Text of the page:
Because of that one call, an extra 1,500 fans attended the game, yielding an additional $33,000 in ticket sales. It cost the team $650 (based on Vontoo's on-demand pricing model of 10 cents a minute for the calls) to make and deliver the recording. Gay recorded the message in a matter of minutes through a link on Vontoo's Web site and the team then uploaded a list of names and numbers to call and a desired call delivery time.

"We were very pleased with Vontoo and the results they delivered. For a couple hundred bucks, that's a great return," O'Connor says.

The calls started going out at 10 a.m. and all 6,000 prospects were called by the early afternoon. "There's no way our sales people could have gotten to them all that fast," O'Connor says. "And it's a lot easier to sell tickets when you're getting a message from a player than from a marketing director. How often do you get a personal message from an NBA player?"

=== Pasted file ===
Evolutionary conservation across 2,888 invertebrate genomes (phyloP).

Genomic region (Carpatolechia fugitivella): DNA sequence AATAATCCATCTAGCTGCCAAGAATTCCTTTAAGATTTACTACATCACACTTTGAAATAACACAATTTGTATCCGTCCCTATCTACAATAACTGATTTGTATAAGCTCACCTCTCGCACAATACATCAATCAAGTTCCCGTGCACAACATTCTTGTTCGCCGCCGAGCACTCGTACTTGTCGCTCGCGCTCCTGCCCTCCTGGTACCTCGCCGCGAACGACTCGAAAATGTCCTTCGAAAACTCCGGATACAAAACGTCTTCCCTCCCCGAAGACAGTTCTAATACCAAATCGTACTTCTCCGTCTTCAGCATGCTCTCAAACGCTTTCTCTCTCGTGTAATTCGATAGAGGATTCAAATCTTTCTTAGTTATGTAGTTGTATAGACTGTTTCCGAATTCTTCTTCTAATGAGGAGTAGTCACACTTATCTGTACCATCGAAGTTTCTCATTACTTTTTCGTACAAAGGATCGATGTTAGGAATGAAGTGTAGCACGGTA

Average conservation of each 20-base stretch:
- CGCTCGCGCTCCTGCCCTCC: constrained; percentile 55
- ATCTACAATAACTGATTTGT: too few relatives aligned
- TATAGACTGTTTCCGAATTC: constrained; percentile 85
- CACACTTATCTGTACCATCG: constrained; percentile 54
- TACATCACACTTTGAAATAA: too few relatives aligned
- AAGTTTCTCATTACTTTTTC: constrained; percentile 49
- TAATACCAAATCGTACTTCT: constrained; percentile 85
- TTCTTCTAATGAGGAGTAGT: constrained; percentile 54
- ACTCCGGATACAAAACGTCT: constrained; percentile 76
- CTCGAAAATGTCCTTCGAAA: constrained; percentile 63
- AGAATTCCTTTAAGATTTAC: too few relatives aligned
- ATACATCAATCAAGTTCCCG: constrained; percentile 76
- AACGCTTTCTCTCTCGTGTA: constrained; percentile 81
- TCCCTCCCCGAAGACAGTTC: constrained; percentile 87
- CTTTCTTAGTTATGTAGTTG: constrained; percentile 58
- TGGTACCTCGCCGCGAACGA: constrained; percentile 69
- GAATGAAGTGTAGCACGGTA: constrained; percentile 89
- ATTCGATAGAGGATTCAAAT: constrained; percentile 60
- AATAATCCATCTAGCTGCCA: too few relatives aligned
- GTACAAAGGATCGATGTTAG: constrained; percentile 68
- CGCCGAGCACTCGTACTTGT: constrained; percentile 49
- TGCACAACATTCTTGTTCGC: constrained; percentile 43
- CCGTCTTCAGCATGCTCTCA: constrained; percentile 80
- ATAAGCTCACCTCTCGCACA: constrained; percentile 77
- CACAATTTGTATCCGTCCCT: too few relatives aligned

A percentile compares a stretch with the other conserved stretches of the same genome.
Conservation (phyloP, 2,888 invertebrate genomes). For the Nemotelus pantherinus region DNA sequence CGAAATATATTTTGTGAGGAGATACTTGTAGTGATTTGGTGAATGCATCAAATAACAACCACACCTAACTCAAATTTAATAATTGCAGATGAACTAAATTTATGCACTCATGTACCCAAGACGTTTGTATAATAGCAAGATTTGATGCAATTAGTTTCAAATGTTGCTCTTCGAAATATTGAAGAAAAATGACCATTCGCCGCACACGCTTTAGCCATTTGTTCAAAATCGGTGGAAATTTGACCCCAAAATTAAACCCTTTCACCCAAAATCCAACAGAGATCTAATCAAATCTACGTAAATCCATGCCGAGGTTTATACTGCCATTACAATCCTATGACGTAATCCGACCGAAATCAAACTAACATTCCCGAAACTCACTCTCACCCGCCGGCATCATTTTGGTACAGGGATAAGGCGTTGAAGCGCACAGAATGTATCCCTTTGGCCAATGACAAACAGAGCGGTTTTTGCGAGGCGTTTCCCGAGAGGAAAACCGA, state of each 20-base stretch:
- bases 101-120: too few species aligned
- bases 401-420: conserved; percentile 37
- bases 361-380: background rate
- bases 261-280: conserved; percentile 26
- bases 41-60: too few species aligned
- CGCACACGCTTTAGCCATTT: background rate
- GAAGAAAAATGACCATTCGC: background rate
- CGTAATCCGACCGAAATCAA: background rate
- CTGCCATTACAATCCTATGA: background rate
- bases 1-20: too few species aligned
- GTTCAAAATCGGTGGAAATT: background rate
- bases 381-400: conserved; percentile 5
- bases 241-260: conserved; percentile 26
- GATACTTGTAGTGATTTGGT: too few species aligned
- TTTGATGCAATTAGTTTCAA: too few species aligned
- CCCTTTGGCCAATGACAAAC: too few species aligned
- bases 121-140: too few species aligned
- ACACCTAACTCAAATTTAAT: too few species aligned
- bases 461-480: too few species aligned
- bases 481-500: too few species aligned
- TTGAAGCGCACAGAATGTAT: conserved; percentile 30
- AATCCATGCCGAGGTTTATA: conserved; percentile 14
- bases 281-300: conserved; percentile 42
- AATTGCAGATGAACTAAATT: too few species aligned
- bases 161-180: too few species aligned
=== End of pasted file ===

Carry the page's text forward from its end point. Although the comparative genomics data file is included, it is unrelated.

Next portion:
The Vontoo service provides an option at the end of the call for customers to opt out of future promotional calls from the team, and there was a very low optout percentage, O'Connor says. Additionally, there was a high call completion rate—meaning that the message was delivered to either a person or an answering machine, and most people who got the calls listened all the way through. "People listened to the message and liked what Rudy had to say. Some of our fans have complained that they didn't get a call from Rudy.

"Using a player's voice was the key," he adds. "The message boards lit up with fans telling us how much they loved getting a phone call from Rudy. It was a real boost to the fans. There was even a bonus: some fans were so thrilled to get a call from an NBA player that they forwarded the Rudy Gay message to their friends."